House Majority Leader John Boehner (R-OH) holds a pen and pad briefing at 11:30 am ET. Former Gov. Mark Warner (D-VA) and Sen. Evan Bayh (D-IN) attend the DLC and PPI-sponsored release of the book "With All Our Might: Defeating Jihadism and Defending Liberty" at the National Press Club in Washington, DC at 10:00 am ET.

At 10:00 am ET, Sens. Durbin (D-IL) and Kennedy (D-MA) join "health advocacy organizations" in opposition to the Enzi bill (S. 1955) scheduled for debate in the U.S. Senate. The Enzi bill is a "piece of legislation that would permit insurance companies to offer 'affordable' coverage plans to small businesses by allowing them to bypass many state health care regulations that mandate payment for mammograms, cervical, prostate, colorectal cancer screenings and mental health services," reports ABC News' Tom Shine.

ABC News' Roger Sergel reports, "Among those opposing the bill are the American Cancer Society, The American Academy of Pediatrics, and Families USA. Opposition among medical specialty organizations is widespread."

Rep. Mike Rogers (R-MI), Rep. Steve Chabot (R-OH), Rep. Joe Wilson (R-SC), and other GOP House members honor Patriot Guard Riders at 2:30 pm ET. LINK

FBI Director Mueller addresses the City Club of San Diego at 3:00 pm ET. ABC News' Jason Ryan advises that Mueller is expected to speak about public corruption and likely to mention Duke Cunningham, Jack Abramoff, and others. Mueller is scheduled to conduct a brief media availability after his speech.

First Lady Laura Bush delivers remarks at Mosaic Foundation's Ninth Annual Benefit Gala at 7:20 pm ET at the National Building Museum in Washington, DC.

Gov. Mitt Romney (R-MA) attends the funeral of Marine Lance Corporal Michael Ford, who was killed in action in Iraq. The funeral is at 10:00 am ET in North Dartmouth, MA.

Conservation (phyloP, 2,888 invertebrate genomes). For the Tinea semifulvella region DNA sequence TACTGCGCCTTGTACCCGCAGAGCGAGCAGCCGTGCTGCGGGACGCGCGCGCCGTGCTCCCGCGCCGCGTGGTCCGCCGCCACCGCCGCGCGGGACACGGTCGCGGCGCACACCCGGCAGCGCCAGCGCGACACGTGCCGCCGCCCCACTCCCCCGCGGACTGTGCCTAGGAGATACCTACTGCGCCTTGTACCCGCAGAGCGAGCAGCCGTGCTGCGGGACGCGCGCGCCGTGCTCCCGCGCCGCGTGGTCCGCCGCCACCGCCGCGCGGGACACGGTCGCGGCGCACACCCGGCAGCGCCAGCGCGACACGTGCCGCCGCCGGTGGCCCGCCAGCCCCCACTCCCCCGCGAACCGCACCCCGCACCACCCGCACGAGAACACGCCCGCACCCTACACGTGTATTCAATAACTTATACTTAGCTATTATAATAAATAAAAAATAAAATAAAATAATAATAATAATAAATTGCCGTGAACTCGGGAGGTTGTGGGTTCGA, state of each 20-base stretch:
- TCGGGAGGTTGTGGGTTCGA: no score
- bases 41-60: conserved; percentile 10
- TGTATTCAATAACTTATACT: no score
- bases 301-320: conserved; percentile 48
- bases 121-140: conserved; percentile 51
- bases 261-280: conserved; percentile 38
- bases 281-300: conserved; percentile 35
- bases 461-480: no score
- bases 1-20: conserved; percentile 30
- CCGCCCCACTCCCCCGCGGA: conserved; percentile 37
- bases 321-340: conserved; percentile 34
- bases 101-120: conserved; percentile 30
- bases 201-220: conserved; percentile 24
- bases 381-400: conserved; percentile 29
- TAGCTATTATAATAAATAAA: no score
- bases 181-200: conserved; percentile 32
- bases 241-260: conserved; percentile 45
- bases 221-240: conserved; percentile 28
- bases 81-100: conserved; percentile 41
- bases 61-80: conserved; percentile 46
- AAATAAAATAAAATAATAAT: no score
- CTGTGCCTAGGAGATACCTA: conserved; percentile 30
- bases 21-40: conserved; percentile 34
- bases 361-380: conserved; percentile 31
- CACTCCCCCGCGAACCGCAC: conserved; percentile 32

Sens. Lindsey Graham (R-SC) and Hillary Rodham Clinton (D-NY), co-chairs of the "Senate Manufacturing Caucus," host a roundtable discussion at 10:30 am ET about "the future of the defense industry in a global economy."

At 6:45 pm ET, Sen. Clinton will join Archivist of the United States Allen Weinstein as part of the "American Conversations" series at the National Archives in Washington, DC.

Supporters of Sen. Hillary Clinton MeetUp in Arlington, VA this evening.

Hayden for CIA Director:

The Wall Street Journal ed board endorses Gen. Mike Hayden's nomination and points out that he "deserves not criticism but a national medal" for heading the NSA wiretapping program. The ed board criticizes Senate members for "political score settling" rather than a focus on intelligence needs. LINK

The Washington Times' ed board raves about Gen. Mike Hayden given their headline "A top choice for CIA."LINK

Now that the White House has the Wall Street Journal and Washington Times on board, perhaps a little more attention can be paid to Speaker Hastert.

The Chicago Tribune paints Republican resistance to Hayden as a "measure of Bush's falling political fortunes." LINK

In an interview with WGN in Chicago, Speaker Hastert continued to have very nice things to say about Porter Goss and not much else to say about Gen. Hayden other than the fact that he doesn't know anything about him. And then this from the Los Angeles Times' Greg Miller: